Do a Winter Energy Check-Up

Monday, January 21, 2013

Winter utility bills are notoriously high because not only do you need to heat your home, but you and your family are more likely to spend more time indoors using power sources and heating water for a soothing bath.
You can take control of your utility bills by doing a do-it-yourself energy check-up and taking steps to use less electricity. According to the U.S. Department of Energy, you can save as much as 5% to 30% on your energy bill by making some changes after an energy audit.

DIY Energy Audit
There are several steps to take for your personal energy audit.
1.    Check for air leaks. Hold a feather in front of windows, doors, electrical outlets and holes around faucets and pipes. If the feather moves, you have air flow there. Seal these spaces with caulk and weather stripping.
2.    Check your insulation. Newer homes typically have a higher level of insulation compared to older homes, but any home should be checked for adequate insulation. The most important place to look first is the attic. Make sure openings for pipes, ductwork and chimneys are sealed and see if you need extra insulation along the walls. If you have a basement, check that your basement walls are insulated. Your hot water pipes, furnace ducts and water heater should also be insulated.
3.    Inspect your heating and cooling system. One of the best ways to save money on your utility bills is to have your heating system and your air conditioning inspected annually or twice per year by a professional. You should change the filters in your system every month or two. If your system is more than 15 years old, you may want to budget for a replacement system which will have better energy efficiency.
4.    Lighting. While it may not seem as if your light bulbs could use up that much energy, about 10 percent of your electric bill is generated by your lights. You can reduce the usage by choosing bulbs with a lower wattage, buying energy-saving incandescent light bulbs, CFLs or LEDs.
5.    Appliances and electronics. Newer appliances are more energy efficient, but not everyone can afford to buy a new refrigerator, washing machine or oven. Try changing the settings or using them less often. You can wash only full loads of dishes or clothes, air dry your dishes and use energy-saving settings. Turn off your electronics and unplug them to avoid “phantom” energy use.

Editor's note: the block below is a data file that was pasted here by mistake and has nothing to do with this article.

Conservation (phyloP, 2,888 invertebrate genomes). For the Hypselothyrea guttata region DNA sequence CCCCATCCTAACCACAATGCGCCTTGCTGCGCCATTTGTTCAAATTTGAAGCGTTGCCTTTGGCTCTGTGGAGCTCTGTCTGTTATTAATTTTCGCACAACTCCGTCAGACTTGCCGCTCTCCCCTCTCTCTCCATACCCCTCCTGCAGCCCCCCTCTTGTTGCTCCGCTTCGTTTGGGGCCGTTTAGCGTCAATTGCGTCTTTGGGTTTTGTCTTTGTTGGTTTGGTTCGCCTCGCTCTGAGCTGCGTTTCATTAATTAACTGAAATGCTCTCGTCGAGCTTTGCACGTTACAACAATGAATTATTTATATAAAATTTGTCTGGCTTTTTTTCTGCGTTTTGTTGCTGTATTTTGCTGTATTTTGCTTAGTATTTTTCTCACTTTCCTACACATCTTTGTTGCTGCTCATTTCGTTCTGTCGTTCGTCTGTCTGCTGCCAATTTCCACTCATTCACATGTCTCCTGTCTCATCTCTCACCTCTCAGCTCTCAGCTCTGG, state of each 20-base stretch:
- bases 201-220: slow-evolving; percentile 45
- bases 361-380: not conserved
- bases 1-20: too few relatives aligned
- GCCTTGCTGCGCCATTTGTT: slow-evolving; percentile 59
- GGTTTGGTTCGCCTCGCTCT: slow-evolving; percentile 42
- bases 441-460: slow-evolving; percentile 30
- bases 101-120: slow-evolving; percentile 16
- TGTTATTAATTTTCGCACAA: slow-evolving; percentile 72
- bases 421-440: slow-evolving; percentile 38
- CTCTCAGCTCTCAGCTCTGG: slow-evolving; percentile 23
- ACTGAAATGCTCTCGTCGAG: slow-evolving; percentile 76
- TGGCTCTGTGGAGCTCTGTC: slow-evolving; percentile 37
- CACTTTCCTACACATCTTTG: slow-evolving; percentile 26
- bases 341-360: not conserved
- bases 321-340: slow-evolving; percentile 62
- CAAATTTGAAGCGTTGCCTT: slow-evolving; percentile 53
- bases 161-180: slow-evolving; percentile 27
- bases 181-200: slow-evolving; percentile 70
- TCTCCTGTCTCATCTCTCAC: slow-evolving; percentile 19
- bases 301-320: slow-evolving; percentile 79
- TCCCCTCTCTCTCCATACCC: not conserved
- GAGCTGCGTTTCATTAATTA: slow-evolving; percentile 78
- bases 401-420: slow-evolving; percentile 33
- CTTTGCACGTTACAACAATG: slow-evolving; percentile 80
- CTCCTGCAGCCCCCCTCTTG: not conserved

Professional Energy Audit
After you do your own personal energy efficiency check, you may want to request a professional energy audit.
SMECO (Southern Maryland Electric Cooperative) will do a free one-hour Quick Home Energy Check-Up upon request by calling 877/818-4094. In addition to making recommendations and assessing air tightness, your heating and cooling systems, windows and doors, lighting and appliances, the auditor will install at least three of the following energy-saving items for free:
•    Six CFLs
•    Two faucet aerators
•    Efficient flow showerhead
•    Pipe insulation
•    Electric water heater tank wrap
•    Smart strips, which are power strips that automatically power down electronics when they are not in use
Energy Saving Tips for Winter
In addition to making some of the changes suggested after an energy audit, you can reduce your use of energy in cold weather with these tips:
•    Turn down your thermostat. While the EPA recommends setting your temperature at 70 when you are home and at 62 when you are away or sleeping, many people find that a little too cold. However, a recent study by EnergyHub found that consumers could save as much as 5% on their utility bill for every degree they turned down their thermostat.
•    If you have a heat pump, it’s best to change the thermostat by only two degrees at a time. If you raise it more than two degrees at once in the winter, the auxiliary heat system is likely to kick in.
•    Don’t set your heat pump to run on emergency or auxiliary mode even in frigid weather because this will cause your energy bill to spike.
•    Keep your blinds and window treatments open in the daylight on sunny days to warm your home and close them at night to keep cold air out.
•    Use small space heaters sparingly. If you leave one on continuously it can cost as much as $100 per month on your electric bill.
A little bit of vigilance on your energy use can save you a bundle on your utility bills, maybe even enough to buy a few extra sweaters to keep your family warm.

http://hes.lbl.gov/consumer/

http://www.smeco.coop/saveEnergy/index.aspx

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